Maryvale – Cheektowaga, NY

The neighborhood of Maryvale encompasses the area served by the Maryvale Unified School District in the town of Cheektowaga, Buffalo’s largest suburb. Its residents enjoy a quiet, suburban lifestyle, a low crime rate, and high-quality schools that are some of the best in the state. Known as the Gateway to West New York, Cheektowaga sits just 10 miles from the Canadian border and provides easy access to Lake Erie, Lake Ontario, and the cities of Buffalo and Toronto. Known for its frigid winters and record snowfalls, Cheektowaga attracts many tourists who flock to the region to enjoy skiing, ice skating, and snowboarding at Holiday Valley and other nearby resorts. The town also hosts the renowned Cheektowaga Community Symphony Orchestra and lies just 15 minutes by car from Buffalo, home to the Shea's Performing Arts Center, the Buffalo Philharmonic Orchestra, and the Albright-Knox Art Gallery, which displays some of the most highly regarded modern and contemporary art in the world.

Schools in Maryvale

School data provided by GreatSchools

Restaurants & Nightlife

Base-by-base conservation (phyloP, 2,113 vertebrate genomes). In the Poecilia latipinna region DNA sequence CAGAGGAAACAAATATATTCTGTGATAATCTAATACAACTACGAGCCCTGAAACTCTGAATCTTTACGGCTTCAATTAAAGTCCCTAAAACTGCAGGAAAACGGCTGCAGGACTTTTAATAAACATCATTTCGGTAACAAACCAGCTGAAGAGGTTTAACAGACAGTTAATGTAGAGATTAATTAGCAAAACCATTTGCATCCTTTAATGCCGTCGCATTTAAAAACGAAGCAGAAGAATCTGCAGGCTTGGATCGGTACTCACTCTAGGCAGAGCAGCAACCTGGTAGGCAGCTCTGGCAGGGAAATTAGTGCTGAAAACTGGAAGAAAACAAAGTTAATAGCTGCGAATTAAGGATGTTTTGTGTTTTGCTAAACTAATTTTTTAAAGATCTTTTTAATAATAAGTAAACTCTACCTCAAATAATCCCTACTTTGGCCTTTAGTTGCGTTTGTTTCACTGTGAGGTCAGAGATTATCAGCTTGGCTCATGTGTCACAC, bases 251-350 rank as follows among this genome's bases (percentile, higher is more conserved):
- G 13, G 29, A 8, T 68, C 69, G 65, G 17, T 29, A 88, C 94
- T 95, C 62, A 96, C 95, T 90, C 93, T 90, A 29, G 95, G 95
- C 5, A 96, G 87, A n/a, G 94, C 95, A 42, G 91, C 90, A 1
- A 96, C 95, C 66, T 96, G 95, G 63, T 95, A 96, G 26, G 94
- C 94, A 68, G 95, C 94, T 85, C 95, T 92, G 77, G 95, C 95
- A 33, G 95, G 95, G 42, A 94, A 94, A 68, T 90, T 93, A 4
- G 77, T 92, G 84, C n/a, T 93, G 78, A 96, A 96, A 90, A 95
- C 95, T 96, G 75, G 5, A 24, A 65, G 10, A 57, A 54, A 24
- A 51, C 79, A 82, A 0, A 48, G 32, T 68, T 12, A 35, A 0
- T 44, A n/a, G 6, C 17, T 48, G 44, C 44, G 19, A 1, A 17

Cheektowaga provides a number of options for eating out, including fast-food and chain restaurants and a number of small, ethnic cafes. The town's large Polish-American population has spawned some excellent Polish cuisine, but locals enjoy Asian and good old-fashioned American fare, too. For some of the best Japanese food in the Buffalo area, try the Teton Kitchen. Small in size with a sparsely decorated interior, this owner-operated cafe nonetheless provides a warm and welcoming atmosphere along with fresh sushi, tempura, grilled meats and vegetarian cuisine. Try the wonderful pad thai, a vegetarian dish made with flat noodles and a spicy sauce, or if you like seafood, go for the tom kar soup, a spicy concoction made with coconut broth, scallops and squid. Wash it down with some Thai bubble tea or one of the single-serve wine and beer selections available from the bar. If you love Polish food, try the Polish Villa, a small family restaurant that serves pierogis, kielbasa and old-fashioned potato pancakes that taste like they were made at home. Locals rave about the restaurant's large portions, low prices and authentic cuisine, especially the sweet and sour cabbage and the mixed sausage plates. The restaurant doesn't serve wine or beer, but if you crave a simple, hearty meal, this place fits the bill. When you want a good American meal, head to Mr. Bill's Restaurant & Bar, where the charming decor, friendly staff and stick-to-your-ribs food make every meal a treat. The menu here runs the gamut, from broiled fish and baked chicken entrées to pizza, pasta, salads and sandwiches. Try the grilled chicken rivera sandwich for lunch, or stop in for dinner to sample the out-of-this-world batter-dipped fish fry. On the way out, have a drink at the bar, which features an amazing array of craft cocktails and more than a dozen bourbons, including a 90-proof, 10-year-old Eagle Rare. Cheektowaga has little to offer in the way of nightlife, so if you yearn for an exciting night out, head to the Chippewa District in Buffalo, the city's premier location for fine dining, music, dancing and fun. Start early with dinner at the Bacchus Wine Bar and Restaurant, an award-winning bistro with a wine list recognized in Wine Spectator magazine for 10 consecutive years. Next, stop in at some of the lively nightclubs that line the streets. Take your time to enjoy yourself; most places here are open until 4 a.m.